Note that the main dogma of both schools, presumably, is directly from that of the historical Buddha Gotama or Gautama. Obviously the core teachings are identical and both agree with the same principle. For example, ‘the four noble truth = cat᷂tāri ariyasac᷂cāni’, ‘the Three Characteristics = tilak᷂khan᷂a’, ‘the rule of independent origination or the law of causation = pat᷂ic᷂casamup᷂pāda’, and ‘the laws of karma or karmic laws’. Merely that Mahayana school describes the law of causation more vividly and profoundly than of the Theravada school. It also introduced the new term used to describe ‘pat᷂ic᷂casamup᷂pāda’ as ‘suň᷂ňatā’.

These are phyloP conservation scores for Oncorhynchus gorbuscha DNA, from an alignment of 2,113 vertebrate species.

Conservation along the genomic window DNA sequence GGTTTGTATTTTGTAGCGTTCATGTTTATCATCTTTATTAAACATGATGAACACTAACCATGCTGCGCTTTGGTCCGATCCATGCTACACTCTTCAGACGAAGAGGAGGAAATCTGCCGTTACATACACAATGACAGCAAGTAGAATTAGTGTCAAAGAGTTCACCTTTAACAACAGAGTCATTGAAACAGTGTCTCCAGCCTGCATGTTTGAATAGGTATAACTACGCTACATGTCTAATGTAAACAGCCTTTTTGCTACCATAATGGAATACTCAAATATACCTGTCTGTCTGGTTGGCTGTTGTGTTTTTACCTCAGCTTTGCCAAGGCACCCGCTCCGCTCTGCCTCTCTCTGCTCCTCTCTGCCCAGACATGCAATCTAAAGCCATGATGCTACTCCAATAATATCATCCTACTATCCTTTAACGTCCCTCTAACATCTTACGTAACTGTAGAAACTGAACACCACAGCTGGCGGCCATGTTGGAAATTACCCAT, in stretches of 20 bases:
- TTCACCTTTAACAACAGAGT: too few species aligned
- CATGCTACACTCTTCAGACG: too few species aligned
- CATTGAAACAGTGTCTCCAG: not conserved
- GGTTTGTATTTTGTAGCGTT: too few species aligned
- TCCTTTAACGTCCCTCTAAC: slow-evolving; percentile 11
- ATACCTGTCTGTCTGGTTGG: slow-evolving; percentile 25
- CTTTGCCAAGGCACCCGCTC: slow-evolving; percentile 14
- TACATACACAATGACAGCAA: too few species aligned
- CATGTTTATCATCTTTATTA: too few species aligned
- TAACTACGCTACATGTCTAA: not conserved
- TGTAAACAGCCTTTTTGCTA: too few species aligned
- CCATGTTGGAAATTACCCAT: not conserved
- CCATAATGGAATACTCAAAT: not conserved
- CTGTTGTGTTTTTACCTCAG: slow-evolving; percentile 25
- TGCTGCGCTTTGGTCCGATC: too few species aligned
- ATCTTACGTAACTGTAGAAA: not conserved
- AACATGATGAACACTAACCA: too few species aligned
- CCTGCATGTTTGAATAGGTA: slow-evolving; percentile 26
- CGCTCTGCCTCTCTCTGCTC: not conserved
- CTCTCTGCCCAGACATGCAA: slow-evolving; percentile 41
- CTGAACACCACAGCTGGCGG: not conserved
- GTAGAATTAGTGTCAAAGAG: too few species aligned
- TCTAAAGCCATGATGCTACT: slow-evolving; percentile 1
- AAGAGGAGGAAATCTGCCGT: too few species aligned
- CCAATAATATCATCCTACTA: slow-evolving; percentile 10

There had been a clear development of Buddhism after the demise of the master, from the 2th- 3th Century B.C., from its orthodox doctrine [well known in Theravada or Hinayaha] to the new idea of Mahayana which some development of teachings, practices, and philosophical principles should be discussed and observed here;
Theravada (Orthodox doctrine)
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